Insider Series

What’s unique about the work you do?

I have been working at Applied DNA for over 15 years. Our company’s core competence is in the area of traceability in supply chains for well over a decade, developing technological solutions to help track-and-trace raw materials and to follow them through to finished products. The work I do is unique because it can directly help brands and manufacturers protect their intellectual property, and preserve the integrity of their brand and products through the use of scientific, molecular DNA science. We have been working to close the loop in supply chains and collaborate through innovation with our CertainT partners from source to shelf.

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What trends do you see in the sector?

We continue to see trends in proving the sustainability claims that are made about raw materials used in supply chains. These can also relate to circularity claims to verify that the upcycled material is using the proprietary process of a particular supply chain manufacturer. We also see significant trends associated with proving authenticity in your product, your brand, your supply chain. Consumers want transparency around the products they consume, they want proof that it comes from your supply chain, and they want to trust that your brand is responsibly sourcing. We also see a trend toward brands and manufacturers working closely together to close the loop on weak links in supply chains.

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What do you think are the biggest challenges when it comes to shifting the needle in fiber and material sustainability?

The biggest challenge is to ensure that “what you say you are doing.. is, in fact, what you are doing.” It doesn’t matter if the confusion is around claims related to Egyptian cotton, extra virgin olive oil, or automotive exhaust emissions. The point is that the gap exists because of the belief that “what the consumer doesn’t know won’t hurt them” and the “if it’s not broken, why fix it” mindset. The challenge is on brands and manufacturers to do the right thing, or the wrong things will be unveiled, the consumer will know if you are an “honest brand” or not.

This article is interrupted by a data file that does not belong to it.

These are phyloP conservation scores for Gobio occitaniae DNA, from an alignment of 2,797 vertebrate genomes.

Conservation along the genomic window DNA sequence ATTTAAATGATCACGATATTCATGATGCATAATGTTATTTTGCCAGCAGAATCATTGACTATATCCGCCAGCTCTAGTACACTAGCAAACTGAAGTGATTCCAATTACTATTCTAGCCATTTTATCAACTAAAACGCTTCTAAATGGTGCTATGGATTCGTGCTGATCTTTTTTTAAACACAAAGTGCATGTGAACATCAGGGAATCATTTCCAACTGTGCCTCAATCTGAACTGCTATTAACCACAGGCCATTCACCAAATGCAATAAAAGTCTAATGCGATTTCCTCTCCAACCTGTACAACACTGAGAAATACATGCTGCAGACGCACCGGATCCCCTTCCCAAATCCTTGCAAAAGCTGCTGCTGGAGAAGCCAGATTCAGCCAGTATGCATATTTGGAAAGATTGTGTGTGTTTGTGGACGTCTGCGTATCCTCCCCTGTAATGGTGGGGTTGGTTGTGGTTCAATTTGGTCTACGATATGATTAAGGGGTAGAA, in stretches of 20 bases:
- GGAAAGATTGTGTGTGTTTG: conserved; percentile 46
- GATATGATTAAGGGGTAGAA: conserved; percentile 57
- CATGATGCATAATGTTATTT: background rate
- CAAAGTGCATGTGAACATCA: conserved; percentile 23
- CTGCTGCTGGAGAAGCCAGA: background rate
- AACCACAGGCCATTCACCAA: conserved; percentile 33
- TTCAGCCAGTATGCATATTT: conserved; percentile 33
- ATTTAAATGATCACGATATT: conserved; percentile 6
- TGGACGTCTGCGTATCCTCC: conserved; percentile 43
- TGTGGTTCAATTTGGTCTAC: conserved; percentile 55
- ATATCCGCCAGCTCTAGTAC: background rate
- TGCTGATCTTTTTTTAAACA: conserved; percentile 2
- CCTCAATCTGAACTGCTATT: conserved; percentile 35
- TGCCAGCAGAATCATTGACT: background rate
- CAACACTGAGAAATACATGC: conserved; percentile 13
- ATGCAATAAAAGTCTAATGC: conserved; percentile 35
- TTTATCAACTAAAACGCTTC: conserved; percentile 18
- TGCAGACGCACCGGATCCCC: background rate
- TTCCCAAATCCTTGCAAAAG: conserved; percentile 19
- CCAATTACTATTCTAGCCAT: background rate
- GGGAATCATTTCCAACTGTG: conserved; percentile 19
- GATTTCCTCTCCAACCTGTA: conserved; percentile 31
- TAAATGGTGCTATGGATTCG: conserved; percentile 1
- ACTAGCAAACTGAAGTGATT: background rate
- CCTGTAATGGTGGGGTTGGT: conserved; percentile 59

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What have been the key learnings from your work?

It takes a great deal of perseverance when you bring a new technology platform to market. It takes time to build solutions to fit the needs of the supply chain. It takes a village – you need to collaborate with your in-house teams and also work with your customers to make sure they are able to implement your solution within their organization. The devil is in the details, and it takes close communication and a culture of teamwork and patience to get things done!

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What’s next? What does the future hold?

We believe the future of traceability is only going to become more critical post-covid19. The expectations for global supply chain integrity, public and personal security, public health and safety, economic and geopolitical stability will drive many changes in the way we live. Without knowing where your products come from, where they are going, and who is responsible for them, we will not believe that the products come from authentic sources. I think the future is in our hands, and it will take people who have the will, the flexibility, and the audacity to change for a better world – without this, we will not evolve and be better people.

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Commitment

Region

Year

Sector

Fiber / Material